Although the bottom 14 is shown as flat, it may have other shapes, as for example the curved shape shown in FIG. 3, so long as it can lie rigidly on a surface as it is drawn along the surface in the direction of the arrows shown in FIGS. 2 and 3.

When it is desired to determine the relative hardness and abrasion resistance of a particular film coating or lining 40, the lower surface 4 of the handle 10 is placed in contact along its entire length with the surface of film coating or lining 40 by means of a force exerted on the upper surface of the handle 10 by the test operator in a direction perpendicular to the film coating or lining surface 40, thereby causing the lower surface 14 of the handle 10 to come into contact with the film coating or lining surface 10 along the entire length of the lower surface of the handle 1, as seen in FIG. 2 in phantom. As the lower surface of the handle 10 is brought into contact along its entire length with the film coating or lining surface 40, the spring blade 20 is caused to deflect, thereby exerting a predetermined force through the scoring stylus 30 onto the surface of film coating or lining 40 at the contact point 42 between the scoring stylus 30 and the film coating or lining surface 40 (shown in FIG. 2 in phantom).

Continuing to view FIG. 2, after the described force has been applied by the test operator to the handle 10, thereby causing the spring blade 20 to deflect and exert the resultant predetermined force through the scoring stylus 30 onto the surface of the film coating or lining 4 at the contact point 8, a quantitative evaluation of the relative hardness and abrasion resistance of film coating o lining 40 is obtained by measuring the depth of a scratch created by drawing or pulling the handle 10 in the direction of the arrow along the surface of the film coating or lining 40. The scratch is created by the scoring stylus 30 on the surface of the film coating or lining 40 at the contact point 42 between the scoring stylus 30 and the subject surface 40.

Now, viewing particularly FIG. 4, it will be seen that scoring stylus A has a round shape, scoring stylus B has the shape of an equilateral triangle; and scoring stylus C has the shape of a truncated isosceles triangle. When the handle 10 is drawn or pulled across the surface of the film coating or lining 40, it will be seen that the scratch created by the scoring stylus 30 will be of a particular depth and width, depending upon the planar cross-sectional configuration of the scoring stylus 30 used.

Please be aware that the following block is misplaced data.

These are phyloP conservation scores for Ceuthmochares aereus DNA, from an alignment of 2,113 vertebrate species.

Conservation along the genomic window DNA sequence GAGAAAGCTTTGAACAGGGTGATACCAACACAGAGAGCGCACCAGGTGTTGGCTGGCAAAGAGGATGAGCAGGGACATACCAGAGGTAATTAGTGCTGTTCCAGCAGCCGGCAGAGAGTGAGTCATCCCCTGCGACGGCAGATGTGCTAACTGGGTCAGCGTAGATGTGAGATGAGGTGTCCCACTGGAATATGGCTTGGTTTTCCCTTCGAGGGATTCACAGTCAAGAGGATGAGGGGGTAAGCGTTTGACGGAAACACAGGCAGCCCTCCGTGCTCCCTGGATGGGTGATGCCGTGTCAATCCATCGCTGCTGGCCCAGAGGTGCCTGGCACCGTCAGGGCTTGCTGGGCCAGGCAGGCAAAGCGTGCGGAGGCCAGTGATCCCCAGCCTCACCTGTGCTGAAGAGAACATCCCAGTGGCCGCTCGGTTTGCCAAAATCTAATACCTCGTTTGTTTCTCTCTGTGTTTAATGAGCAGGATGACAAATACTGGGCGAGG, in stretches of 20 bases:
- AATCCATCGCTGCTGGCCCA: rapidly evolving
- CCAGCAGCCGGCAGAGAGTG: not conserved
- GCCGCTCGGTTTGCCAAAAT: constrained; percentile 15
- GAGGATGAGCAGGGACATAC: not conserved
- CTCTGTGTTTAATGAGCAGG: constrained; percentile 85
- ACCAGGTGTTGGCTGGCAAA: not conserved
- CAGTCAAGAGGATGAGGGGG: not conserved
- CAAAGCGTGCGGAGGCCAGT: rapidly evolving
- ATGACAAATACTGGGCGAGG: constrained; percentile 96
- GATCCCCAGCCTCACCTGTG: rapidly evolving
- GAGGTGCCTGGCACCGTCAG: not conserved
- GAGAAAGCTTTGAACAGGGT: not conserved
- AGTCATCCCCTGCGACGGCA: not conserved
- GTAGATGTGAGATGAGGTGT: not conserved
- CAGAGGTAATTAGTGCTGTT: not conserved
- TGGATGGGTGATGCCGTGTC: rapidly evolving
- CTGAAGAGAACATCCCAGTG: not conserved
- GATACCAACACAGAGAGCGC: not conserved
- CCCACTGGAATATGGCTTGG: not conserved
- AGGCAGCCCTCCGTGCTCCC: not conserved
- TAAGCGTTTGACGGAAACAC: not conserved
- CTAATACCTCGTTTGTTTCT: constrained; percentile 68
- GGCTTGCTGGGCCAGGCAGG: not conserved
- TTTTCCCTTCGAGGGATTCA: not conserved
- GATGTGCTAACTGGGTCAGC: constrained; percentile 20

The depth of the scratch created by the scoring stylus 30 on the surface of the film coating or lining 40 may be measured by either of two methods:

First, the depth of the scratch may be directly measured by using a standard field thickness tester. Such standard field thickness tester may be of the type commonly known as an "inspector gauge" or "microtest."

A second method of measuring the depth of the scratch created by the scoring stylus 30 created on the surface of the film coating or lining 40 requires the initial measurement of the width of the scratch, using a known instrument with a magnifier and reticle, most appropriately graduated in thousandths of an inch. Depending upon the cross-sectional configuration of the scoring stylus 30 used, the resulting width measurement may be geometrically related to the desired depth of the scratch. Thus, for example, where a scoring stylus 30b with a planar cross-sectional configuration in the shape of an equilateral triangle is used, the desired depth of the scratch can readily be determined under well established principles of elementary geometry, since the desired depth of the scratch will be the height of the equilateral triangle and the measured width of the scratch will be the base of such equilateral triangle.

In similar fashion, using well established and principles of elementary geometry, the desired depths of scratches created by scoring styli of other cross-sectional planar configurations, as shown in FIG. 4, may be related to and obtained from the directly measured widths of such scratches.

Having either directly or indirectly measured the depth of the scratch created by the scoring stylus 30 on the film coating or lining surface 40, a quantitative evaluation of the relative hardness and abrasion resistance the film coating or lining is obtained.

There are three principal benefits of the invention.